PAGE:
After withering criticism for naming Zimbabwe’s leader, Robert Mugabe, as a “goodwill ambassador,” the World Health Organization announced on Sunday that it had rescinded the appointment.
“I have listened carefully to all who have expressed their concerns and heard the different issues that they have raised,” Tedros Adhanom Ghebreyesus, WHO’s director general, said in a statement. “I have also consulted with the government of Zimbabwe and we have concluded that this decision is in the best interests of the World Health Organization.”
Just five days earlier, Ghebreyesus had said he was “honored” to appoint Mugabe as ambassador. He also claimed the Zimbabwean leader — whose decades-long rule has been characterized by authoritarianism and corruption — would focus on the issue of noncommunicable diseases in Africa. Speaking at a conference in Uruguay, Ghebreyesus expressed hope that Mugabe would “influence his peers in his region to prioritize [non-communicable diseases],” including heart attacks, cancer and diabetes.
The global condemnation of this choice was swift and staggering. The State Department said Mugabe’s appointment “clearly contradicts the United Nations’ ideals of respect for human rights and human dignity.” Canadian Prime Minister Justin Trudeau compared the choice to “a bad April Fool’s joke.” Ireland’s health minister, Simon Harris, called the nomination “offensive” and “bizarre.” And Richard Horton, editor-in-chief of The Lancet, said WHO was “endorsing a repressive dictator.”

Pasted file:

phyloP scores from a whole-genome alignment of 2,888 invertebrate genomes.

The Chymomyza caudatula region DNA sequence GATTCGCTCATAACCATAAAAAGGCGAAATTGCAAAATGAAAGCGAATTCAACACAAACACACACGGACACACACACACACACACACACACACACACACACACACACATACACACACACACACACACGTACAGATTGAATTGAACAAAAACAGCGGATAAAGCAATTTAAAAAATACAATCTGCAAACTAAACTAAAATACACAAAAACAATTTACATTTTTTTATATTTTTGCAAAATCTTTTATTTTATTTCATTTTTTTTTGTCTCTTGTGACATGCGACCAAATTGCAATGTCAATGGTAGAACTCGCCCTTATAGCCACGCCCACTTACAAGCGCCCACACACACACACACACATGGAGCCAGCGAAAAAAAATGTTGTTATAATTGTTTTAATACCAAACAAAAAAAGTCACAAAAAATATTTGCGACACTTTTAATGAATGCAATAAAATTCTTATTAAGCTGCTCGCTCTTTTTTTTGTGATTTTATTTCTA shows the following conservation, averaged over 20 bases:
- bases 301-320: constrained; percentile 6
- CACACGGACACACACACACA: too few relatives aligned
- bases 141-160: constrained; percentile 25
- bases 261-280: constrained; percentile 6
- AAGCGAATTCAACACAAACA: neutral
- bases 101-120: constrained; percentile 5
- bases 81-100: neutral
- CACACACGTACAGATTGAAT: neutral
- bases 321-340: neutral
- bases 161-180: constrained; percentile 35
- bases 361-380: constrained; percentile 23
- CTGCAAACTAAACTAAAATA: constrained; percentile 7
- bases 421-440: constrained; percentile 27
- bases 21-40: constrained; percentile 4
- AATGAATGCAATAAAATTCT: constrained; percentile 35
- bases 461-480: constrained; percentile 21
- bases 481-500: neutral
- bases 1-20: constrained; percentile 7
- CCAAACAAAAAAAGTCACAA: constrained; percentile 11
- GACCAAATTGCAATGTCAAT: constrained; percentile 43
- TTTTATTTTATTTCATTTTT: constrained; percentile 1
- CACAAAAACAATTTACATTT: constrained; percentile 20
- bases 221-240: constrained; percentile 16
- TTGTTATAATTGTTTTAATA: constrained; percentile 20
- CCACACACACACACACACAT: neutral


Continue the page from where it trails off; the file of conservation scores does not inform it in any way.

More than two dozen health organizations, including the World Heart Federation and NCD Alliance, said in a joint statement that they were “shocked” by the appointment.
“While we recognize that President Mugabe was the only African Head of State to accept the invitation to attend the WHO Global Conference and has made commitments to prioritize NCDs in his country, nevertheless … [we] are shocked and deeply concerned to hear of this appointment, given President Mugabe’s long track record of human rights violations and undermining the dignity of human beings,” the statement read.
Mugabe, 93, did expand health care in Zimbabwe in the first two decades of his rule, but the health system has suffered enormously since 2000, when the Zimbabwean economy collapsed.
“Staff often go without pay, medicines are in short supply, and Mugabe, who has outlived the average life expectancy in his country by three decades, travels abroad for medical treatment,” the BBC reported.
In July, Mugabe flew to Singapore for the third time this year for medical treatment. Singapore “is literally his home now,” said an opposition party spokesman at the time, per The Guardian.
Reacting to the change, Mugabe’s government said Monday that it was the WHO and the global community that would lose most from the decision.
“The inordinate noise around the designation of President [Mugabe] … does not assist the cause in the first place. If anything, it is WHO that has benefited tremendously from its decision in nominating President Mugabe,” said Foreign Minister Walter Mzembi, according to South Africa’s Independent Online.
Other Zimbabweans expressed delight at the news. Opposition leader Tendai Biti said he was “relieved” that the appointment had been revoked, reported Independent Online.
“What was the WHO doing appointing a tinpot dictator like Mugabe in the first place? There is no water at the Parirenyatwa Hospital in Harare today, and that is our main hospital, there are no drugs for patients. We have had 37 horrible years with Mugabe in power,” Biti said.